Five great games to play with your dog

Playing regularly with your dog will keep them stimulated, teach you about their personality and strengthen the bond between you. Try these bright ideas for having fun indoors or out, as recommended by Petplan behaviourist Nick Jones.

Dogs thrive on a mix of physical and mental activities that employ their senses and problem-solving abilities. Certain breeds enjoy particular games. For example, Border Collies and Golden Retrievers like chasing and bringing back toys; Cocker Spaniels and Springer Spaniels are in heaven when they’re hunting for something, and Huskies love high-energy challenges.

Praise and rewards are key elements during play, but be mindful not to over-feed or over-excite your dog. Ten-minute bursts, three times a day, should satisfy them. All of these games to play with your dog are suitable for inside or outdoors – just remember to clear away hazards and breakables.

1. Hide, sniff and seek

Make the most of your dog’s keen sense of smell. Try hiding some dry food (from their daily allowance) under a blanket for them to sniff out. To engage a puppy or keep a senior dog’s mind active, pop a treat under one of several plastic mugs and let them work out where the treat is. Switch the positions of the treat and the number of mugs, to keep the game challenging.

Hide a favourite toy – they won’t stop until they find it. Encourage the search, saying ‘find the toy!’, and be there with a reward and praise when they’re successful (don’t make it too difficult at first). There’s endless fun to be had as you extend the game into other rooms and out into the garden. You can always give your dog a hint of where to look if they get stuck.

Why not hide yourself, in a cupboard or under the bed? When your dog is not looking, call them and when they’ve found you, celebrate their triumph with a food treat.

2. Temptation alley

Here’s a test that wins your dog brownie points for obedience. Ask a friend to hold your dog at one end of a path or corridor. Lay the toys and treats in two parallel rows. From the far end, call your dog to come to you, so that they walk between the toys. Each time they get to you without succumbing to the temptation of picking up a toy or a treat, reward them – they’ve earned it!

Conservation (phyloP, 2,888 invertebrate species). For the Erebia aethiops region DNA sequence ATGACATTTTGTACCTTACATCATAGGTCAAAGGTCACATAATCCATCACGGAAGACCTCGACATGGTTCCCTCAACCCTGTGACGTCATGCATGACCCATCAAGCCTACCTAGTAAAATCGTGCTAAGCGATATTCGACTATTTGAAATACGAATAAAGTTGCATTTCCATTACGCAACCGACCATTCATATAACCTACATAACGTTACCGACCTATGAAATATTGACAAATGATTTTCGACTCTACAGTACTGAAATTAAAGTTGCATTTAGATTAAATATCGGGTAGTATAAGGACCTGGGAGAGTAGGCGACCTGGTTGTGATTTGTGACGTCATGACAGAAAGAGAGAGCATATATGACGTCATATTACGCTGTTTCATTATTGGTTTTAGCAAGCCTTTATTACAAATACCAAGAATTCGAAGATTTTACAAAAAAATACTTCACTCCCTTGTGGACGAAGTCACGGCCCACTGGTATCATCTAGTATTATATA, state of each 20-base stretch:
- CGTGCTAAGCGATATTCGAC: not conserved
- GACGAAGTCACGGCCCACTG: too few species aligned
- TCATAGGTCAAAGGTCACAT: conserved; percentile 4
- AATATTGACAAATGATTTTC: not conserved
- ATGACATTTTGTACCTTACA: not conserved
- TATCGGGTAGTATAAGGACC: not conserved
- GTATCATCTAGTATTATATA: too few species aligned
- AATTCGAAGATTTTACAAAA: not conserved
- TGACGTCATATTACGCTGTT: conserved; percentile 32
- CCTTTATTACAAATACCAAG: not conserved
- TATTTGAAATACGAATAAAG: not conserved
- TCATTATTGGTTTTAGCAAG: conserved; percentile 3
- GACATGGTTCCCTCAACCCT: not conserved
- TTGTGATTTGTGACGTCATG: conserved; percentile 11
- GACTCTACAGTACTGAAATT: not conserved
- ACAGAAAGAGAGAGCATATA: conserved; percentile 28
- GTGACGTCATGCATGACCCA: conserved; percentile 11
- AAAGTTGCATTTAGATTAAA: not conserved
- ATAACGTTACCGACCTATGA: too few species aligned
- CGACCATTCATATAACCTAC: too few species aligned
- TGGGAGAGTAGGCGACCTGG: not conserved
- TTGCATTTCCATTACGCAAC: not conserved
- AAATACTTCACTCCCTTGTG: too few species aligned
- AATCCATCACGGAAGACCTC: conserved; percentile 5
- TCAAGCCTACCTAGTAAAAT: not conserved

3. Tug-of-war

An energetic game that satisfies a dog’s urge to grab and pull on things with its mouth. Encourage your dog to grab the toy (choose something soft and comfortable to hold) by saying ‘get it’ or ‘grab it’. When they have a good hold, the fun starts as you keep them interested by shaking the toy, from side to side, up and down, and backwards and forwards.

Mid-way, stop the tugging by saying ‘leave’ (just once) and bring your hands back to your body. Keep them still and don’t speak. Your dog may continue tugging, but will eventually release their grip. This allows them to ‘win’ the game and builds confidence.

At the end of playtime, you want them to sit and ‘Give’ you the toy, so you can put it away. If your dog persistently refuses, or if they’re prone to possessive or aggressive behaviour, tug-of-war isn’t the ideal game for them.

Instead, try a stair sprint – a great game for energetic breeds. Begin with your dog sitting at the base of the stairs next to you. Throw a treat up to the top of the stairs, say ‘race!’ and see them sprint to retrieve the prize. It’s a competitive game, great for bonding – and one they’re almost guaranteed to win. 

4. Brain-training puzzles

Dogs are never more resourceful than when a game involves food, and puzzle feeders are a great way to keep their brains active. Some require dogs to nuzzle and paw at sliders or windows to get at treats; others are hollowed-out balls that need concentration and skill to tease out the titbits. If your dog either bolts their food or is often disinterested in mealtimes, turning eating into a game can promote healthier habits. 

You can also DIY a mystery treat box: stuff loo or kitchen rolls with crumpled paper and dry food, hide them in a box with more scrunched-up newspaper, and watch your dog destroy the wrappings and discover their prize. (Be prepared for a little bit of clearing up afterwards!)

5. Tidy-up time

It’s true: dogs can learn to ‘tidy up’ in this two-stage training game, for which you’ll need a basket and a few of your pet’s toys. Scatter the toys on the floor and encourage your dog to fetch a toy and ‘Give’ it back to you. Reward them with a treat that’s higher in value to them than the toy in question. Repeat with their other toys.

When your dog is doing this well, which may take several days, place a toy basket at their feet. Now you want your dog to learn to ‘Drop’ the toy into the basket. Whenever they do it, be sure to reward them. Eventually, you’ll have the joy of playing with your pooch, knowing that they can clear up after themselves! 

What games does your dog enjoy playing best? Share your ideas on Instagram or X using the tag #PethoodStories

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